a) True
b) False

View Answer

Answer: b [Reason:] It is False. Chopper input dc amplifiersare preferred for low level inputs to instrumentation systems because of their high sensitivity, negligible drift and excellent common mode rejection capability. Their high frequency response is limited to about one half of the input chopper frequency.

10. The amplifier configuration must contain _____________ to achieve the low frequency response for medical applications, ?
a) higher resistance
b) lower resistance
c) lower capacitance
d) higher capacitance

View Answer

Answer: d [Reason:] To achieve the low frequency response required for medical applications, the amplifier must have large values of coupling capacitance. The response should be down to less than one hertz which is a very frequent requirement. In all RC-coupled amplifiers, low frequency response is limited by reluctance of the coupling capacitors.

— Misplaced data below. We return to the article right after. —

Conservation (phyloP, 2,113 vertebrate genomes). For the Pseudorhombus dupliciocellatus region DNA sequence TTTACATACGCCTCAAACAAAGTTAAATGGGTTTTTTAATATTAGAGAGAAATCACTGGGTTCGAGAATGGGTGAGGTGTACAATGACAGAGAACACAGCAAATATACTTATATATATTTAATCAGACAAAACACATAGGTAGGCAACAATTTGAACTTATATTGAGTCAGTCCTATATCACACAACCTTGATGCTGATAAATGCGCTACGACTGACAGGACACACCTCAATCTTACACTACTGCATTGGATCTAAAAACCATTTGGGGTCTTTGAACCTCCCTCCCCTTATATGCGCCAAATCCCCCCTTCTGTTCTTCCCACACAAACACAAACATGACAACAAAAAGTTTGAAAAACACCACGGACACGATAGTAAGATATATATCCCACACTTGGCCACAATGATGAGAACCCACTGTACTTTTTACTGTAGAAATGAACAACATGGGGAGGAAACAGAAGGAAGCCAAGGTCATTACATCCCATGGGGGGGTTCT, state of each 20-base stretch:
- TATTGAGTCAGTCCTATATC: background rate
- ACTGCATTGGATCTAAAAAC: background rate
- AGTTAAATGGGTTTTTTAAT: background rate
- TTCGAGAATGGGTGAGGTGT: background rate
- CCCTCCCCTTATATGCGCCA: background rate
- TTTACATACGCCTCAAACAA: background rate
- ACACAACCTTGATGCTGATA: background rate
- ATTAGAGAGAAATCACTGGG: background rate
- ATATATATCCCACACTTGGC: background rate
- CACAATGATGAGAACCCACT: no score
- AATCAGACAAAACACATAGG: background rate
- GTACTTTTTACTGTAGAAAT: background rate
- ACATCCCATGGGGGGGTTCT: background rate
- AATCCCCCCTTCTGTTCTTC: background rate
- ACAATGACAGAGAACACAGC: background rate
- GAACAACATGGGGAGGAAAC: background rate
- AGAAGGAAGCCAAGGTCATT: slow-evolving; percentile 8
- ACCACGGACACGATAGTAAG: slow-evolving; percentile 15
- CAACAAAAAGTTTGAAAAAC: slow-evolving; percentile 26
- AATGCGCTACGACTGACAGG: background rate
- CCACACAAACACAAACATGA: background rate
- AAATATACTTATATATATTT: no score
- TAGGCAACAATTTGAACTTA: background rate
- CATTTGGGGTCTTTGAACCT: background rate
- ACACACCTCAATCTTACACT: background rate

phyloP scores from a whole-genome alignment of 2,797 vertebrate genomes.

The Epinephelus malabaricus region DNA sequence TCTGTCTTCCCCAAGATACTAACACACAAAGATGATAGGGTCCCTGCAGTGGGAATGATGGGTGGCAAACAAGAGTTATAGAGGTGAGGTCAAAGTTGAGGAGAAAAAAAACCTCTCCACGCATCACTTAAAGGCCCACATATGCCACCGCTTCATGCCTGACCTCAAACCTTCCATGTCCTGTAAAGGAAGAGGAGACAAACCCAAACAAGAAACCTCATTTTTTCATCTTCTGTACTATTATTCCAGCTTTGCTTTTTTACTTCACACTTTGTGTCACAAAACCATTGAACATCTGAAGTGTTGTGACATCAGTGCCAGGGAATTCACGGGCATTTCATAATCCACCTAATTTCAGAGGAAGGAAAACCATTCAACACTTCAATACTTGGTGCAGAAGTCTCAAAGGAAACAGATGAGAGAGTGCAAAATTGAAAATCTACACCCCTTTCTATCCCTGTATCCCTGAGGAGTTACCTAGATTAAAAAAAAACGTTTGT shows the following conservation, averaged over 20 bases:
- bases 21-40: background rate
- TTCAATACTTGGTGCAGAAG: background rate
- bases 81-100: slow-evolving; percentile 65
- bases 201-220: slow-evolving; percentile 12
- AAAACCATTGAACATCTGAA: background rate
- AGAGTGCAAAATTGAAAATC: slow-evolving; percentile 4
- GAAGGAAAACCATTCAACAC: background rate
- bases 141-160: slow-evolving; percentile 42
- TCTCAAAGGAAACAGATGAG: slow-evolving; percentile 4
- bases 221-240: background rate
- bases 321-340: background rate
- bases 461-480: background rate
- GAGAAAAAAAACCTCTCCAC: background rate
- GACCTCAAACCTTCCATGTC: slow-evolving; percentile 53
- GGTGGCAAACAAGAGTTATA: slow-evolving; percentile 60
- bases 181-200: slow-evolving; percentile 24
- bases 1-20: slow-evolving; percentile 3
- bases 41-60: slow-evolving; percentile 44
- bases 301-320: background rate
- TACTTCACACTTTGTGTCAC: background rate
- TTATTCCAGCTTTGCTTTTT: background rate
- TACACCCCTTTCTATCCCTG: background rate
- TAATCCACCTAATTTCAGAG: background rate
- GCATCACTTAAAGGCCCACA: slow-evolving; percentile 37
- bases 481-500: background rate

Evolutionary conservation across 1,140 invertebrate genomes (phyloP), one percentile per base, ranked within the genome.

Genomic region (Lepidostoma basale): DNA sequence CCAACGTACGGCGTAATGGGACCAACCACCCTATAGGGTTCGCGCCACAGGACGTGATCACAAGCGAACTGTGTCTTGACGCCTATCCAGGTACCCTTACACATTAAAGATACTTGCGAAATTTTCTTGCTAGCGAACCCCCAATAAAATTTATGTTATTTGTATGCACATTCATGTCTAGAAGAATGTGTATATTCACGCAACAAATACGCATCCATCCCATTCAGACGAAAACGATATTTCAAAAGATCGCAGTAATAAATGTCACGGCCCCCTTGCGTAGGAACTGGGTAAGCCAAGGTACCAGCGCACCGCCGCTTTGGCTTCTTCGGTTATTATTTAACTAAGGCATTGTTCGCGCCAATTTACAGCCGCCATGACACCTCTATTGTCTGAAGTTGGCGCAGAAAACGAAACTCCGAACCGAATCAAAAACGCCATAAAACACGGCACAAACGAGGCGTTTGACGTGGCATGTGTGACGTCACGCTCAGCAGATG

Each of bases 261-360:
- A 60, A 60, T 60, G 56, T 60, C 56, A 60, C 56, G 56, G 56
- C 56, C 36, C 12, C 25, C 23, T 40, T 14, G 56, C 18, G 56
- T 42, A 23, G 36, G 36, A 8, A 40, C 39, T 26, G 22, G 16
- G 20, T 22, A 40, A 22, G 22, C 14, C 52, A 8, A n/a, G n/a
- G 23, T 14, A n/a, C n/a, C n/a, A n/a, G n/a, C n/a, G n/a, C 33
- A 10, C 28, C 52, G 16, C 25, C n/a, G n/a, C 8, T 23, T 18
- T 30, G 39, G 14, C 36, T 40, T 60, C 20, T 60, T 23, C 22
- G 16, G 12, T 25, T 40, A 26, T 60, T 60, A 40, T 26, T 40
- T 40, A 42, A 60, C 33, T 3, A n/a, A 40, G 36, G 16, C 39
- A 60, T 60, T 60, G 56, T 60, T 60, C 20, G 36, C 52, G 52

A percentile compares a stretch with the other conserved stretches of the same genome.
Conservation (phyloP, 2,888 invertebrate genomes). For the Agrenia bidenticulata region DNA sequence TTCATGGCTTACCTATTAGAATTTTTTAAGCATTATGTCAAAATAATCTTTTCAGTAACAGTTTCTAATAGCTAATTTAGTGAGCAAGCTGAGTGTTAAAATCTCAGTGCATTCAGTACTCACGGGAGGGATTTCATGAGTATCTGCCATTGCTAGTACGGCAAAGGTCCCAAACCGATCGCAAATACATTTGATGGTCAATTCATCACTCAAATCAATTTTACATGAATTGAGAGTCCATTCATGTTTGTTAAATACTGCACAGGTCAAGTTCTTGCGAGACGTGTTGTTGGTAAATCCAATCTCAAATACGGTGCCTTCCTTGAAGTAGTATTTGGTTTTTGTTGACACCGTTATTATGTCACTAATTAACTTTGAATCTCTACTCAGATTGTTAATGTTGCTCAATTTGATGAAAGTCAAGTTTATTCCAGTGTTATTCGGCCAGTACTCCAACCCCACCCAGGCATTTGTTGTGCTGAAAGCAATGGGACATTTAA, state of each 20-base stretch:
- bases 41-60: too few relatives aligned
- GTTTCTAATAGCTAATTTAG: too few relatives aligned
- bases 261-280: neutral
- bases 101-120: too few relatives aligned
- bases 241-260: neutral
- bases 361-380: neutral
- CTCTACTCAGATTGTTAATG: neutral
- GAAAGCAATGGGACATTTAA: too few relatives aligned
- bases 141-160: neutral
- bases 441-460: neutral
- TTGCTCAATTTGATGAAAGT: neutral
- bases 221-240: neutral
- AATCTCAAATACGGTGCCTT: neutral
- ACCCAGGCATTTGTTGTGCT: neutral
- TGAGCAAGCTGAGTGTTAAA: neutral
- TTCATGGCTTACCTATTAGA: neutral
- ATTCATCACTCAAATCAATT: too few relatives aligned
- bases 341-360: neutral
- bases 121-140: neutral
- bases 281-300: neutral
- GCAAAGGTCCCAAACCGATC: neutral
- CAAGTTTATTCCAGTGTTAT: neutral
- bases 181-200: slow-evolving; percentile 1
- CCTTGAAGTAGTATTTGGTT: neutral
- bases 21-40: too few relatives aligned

Set 5

1. How much blood is present in an average adult ?
a) 10-12 L
b) 2-3 L
c) 5-6 L
d) 20-25 L

View Answer

Answer: c [Reason:] In an average adult about 5-6 L of blood is present. Blood consists of corpuscles suspended in a fluid called plasma in the proportion of 45 parts of corpuscles (cells) to 55 parts of plasma. The percentage of cells in the blood is called the haematocrit value or packed cell volume (PCV).

2. What is the blood percentage to total body weight ?
a) 5-10 %
b) 20-30 %
c) 2-3 %
d) 10-15 %

View Answer

Answer: a [Reason:] The blood constitutes 5–10% of the total body weight and in the average adult, it amounts to 5–6 l. Blood consists of corpuscles suspended in a fluid called plasma in the proportion of 45 parts of corpuscles (cells) to 55 parts of plasma. The percentage of cells in the blood is called the haematocrit value or packed cell volume (PCV).